News / Opinion

Inquiry into the Australian Government’s role in development of cities

The Federal Government is now conducting an ‘Inquiry into the Australian Government’s role in development of cities’. In recent weeks, members of the Committee on Infrastructure, Transport and Cities conducting the Inquiry have been holding public hearings in major Australian cities, meeting with individuals and organisations that made an effort to participate in the Inquiry.

 I was invited to attend a public hearing held on 29 September in Brisbane, to represent Tweed Shire Council’s (northern NSW) view on the matter. Submission made by Tweed Shire Council earlier in the process articulated a need for stronger involvement of Federal Government in development of cities.  This role however has to be positioned between two seemingly opposing objectives: firstly, to facilitate the ongoing decentralisation of the governance of cities.  As put some time ago by the Mayor of Montreal, “you don’t define the world through countries and continents anymore. You define the world through cities”. Tweed Council’s point of view was that Federal Government’s role in city planning should therefore be based on efforts assisting Australian cities, both metropolitan areas and regional centres in reaching their aspirations and realise their full potential, both nationally and globally.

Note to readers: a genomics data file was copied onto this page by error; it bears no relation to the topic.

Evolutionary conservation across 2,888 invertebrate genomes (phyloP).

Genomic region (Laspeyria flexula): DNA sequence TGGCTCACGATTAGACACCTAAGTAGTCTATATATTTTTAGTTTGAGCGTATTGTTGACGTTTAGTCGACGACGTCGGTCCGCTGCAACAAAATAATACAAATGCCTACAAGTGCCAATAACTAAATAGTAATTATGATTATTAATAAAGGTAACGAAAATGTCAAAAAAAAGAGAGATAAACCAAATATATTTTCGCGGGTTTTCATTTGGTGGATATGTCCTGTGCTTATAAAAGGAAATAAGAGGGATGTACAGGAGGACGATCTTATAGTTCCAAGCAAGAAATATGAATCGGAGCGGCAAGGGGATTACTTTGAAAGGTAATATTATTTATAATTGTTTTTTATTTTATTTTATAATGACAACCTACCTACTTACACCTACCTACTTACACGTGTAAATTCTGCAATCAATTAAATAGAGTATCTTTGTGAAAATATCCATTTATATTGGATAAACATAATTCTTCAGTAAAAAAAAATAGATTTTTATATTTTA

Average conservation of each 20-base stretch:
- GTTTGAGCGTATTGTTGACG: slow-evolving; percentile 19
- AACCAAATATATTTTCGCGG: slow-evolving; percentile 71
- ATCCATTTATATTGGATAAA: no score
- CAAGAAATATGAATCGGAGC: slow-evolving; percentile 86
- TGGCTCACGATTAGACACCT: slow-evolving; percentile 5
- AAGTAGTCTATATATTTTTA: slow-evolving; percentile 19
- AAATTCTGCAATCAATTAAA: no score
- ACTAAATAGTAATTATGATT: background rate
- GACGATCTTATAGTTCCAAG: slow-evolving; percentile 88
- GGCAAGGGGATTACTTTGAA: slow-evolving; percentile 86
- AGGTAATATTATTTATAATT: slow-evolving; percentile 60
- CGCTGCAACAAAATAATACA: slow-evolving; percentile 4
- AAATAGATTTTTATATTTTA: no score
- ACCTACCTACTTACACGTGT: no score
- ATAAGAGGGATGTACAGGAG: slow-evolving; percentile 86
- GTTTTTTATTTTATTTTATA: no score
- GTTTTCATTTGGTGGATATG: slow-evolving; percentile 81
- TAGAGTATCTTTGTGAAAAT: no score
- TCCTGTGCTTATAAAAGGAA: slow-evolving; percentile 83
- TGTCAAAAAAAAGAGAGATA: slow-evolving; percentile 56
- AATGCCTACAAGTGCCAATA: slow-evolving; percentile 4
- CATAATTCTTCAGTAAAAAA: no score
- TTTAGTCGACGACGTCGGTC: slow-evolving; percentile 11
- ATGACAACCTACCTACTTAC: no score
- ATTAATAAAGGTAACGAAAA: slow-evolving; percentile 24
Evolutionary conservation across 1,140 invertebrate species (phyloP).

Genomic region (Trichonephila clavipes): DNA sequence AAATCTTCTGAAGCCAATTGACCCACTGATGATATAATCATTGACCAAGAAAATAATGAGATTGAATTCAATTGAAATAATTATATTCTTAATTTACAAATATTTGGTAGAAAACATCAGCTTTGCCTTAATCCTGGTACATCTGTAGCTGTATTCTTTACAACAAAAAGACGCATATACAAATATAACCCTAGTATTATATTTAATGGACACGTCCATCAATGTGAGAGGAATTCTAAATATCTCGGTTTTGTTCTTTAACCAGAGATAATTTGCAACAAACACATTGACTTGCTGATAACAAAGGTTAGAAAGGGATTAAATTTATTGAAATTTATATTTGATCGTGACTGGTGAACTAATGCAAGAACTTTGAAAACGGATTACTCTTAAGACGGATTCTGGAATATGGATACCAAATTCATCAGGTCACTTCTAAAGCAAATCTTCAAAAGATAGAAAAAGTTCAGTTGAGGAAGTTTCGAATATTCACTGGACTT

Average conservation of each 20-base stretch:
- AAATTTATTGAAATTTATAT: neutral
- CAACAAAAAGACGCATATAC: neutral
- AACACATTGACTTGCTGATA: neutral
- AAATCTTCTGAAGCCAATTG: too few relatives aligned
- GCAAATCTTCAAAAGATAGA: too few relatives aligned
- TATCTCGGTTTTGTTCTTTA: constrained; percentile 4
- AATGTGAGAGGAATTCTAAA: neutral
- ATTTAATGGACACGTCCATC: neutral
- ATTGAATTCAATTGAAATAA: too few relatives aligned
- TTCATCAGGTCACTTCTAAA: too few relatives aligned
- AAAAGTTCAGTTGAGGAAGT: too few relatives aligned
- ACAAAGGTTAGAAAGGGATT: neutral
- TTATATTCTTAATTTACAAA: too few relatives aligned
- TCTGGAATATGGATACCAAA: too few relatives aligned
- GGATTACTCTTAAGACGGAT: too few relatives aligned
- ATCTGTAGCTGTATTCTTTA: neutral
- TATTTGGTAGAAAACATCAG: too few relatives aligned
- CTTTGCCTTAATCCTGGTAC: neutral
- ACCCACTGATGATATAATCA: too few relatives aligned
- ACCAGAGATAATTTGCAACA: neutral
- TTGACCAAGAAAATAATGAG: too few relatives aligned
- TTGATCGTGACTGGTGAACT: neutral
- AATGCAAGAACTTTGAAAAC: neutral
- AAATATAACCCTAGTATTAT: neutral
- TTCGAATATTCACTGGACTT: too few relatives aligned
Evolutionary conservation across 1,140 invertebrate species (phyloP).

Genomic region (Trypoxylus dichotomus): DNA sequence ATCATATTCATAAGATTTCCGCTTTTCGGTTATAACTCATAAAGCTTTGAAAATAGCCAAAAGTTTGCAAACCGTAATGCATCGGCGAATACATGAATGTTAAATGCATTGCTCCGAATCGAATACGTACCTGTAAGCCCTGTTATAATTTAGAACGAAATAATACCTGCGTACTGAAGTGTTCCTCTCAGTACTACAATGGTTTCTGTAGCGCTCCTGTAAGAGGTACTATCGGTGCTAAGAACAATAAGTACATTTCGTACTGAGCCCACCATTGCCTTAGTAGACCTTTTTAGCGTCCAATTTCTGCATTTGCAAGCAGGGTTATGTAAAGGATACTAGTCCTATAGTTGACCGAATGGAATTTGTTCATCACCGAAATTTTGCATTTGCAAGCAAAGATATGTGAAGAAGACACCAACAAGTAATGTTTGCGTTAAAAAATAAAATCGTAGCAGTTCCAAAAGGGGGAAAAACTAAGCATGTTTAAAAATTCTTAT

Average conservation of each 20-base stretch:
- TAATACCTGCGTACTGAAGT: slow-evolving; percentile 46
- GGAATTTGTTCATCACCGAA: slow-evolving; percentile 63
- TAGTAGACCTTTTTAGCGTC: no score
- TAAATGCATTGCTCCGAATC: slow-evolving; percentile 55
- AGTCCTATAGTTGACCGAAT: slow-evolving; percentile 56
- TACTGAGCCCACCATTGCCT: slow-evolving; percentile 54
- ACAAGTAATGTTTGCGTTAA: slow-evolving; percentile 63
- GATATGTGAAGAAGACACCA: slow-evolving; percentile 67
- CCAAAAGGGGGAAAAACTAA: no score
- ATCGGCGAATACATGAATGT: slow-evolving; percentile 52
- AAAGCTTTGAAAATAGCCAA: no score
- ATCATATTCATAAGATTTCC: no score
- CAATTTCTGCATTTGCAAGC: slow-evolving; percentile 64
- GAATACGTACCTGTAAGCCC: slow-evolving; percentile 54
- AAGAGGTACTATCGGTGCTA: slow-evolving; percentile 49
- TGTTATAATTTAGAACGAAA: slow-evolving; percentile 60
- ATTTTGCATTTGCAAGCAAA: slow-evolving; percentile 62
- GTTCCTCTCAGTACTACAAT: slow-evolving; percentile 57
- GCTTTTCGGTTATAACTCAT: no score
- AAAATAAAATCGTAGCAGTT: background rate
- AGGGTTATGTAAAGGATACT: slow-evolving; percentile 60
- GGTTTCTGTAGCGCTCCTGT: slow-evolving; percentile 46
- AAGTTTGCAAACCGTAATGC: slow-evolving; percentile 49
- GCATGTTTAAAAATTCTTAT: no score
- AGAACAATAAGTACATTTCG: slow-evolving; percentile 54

Secondly, at national level, Federal Government needs to identify the role of cities in delivery of national, regional and local ambitions, and the impact of their policies upon them. Here, as identified in European’s “Lepizig Charter on Sustainable Cities” the efforts of Federal Government should aim to ensure that all three levels of Government in Australia working or having an impact on urban issues need to be better aligned and integrated so they complement rather than conflict.

The discussion that followed Tweed’s statement revolved around a theme of activating Australian regional towns, particularly those in convenient distance from capital cities, to help them become not only dormitory towns, but most of all attractive employment hubs, able to attract businesses that currently reside only in the capital cities. This certain (presumably minor) decentralisation of key Australian cities, combined with the growing role of regional areas may be one of the recommendations resulting from the Inquiry, potentially influencing planning systems in Australian states and territories in near future.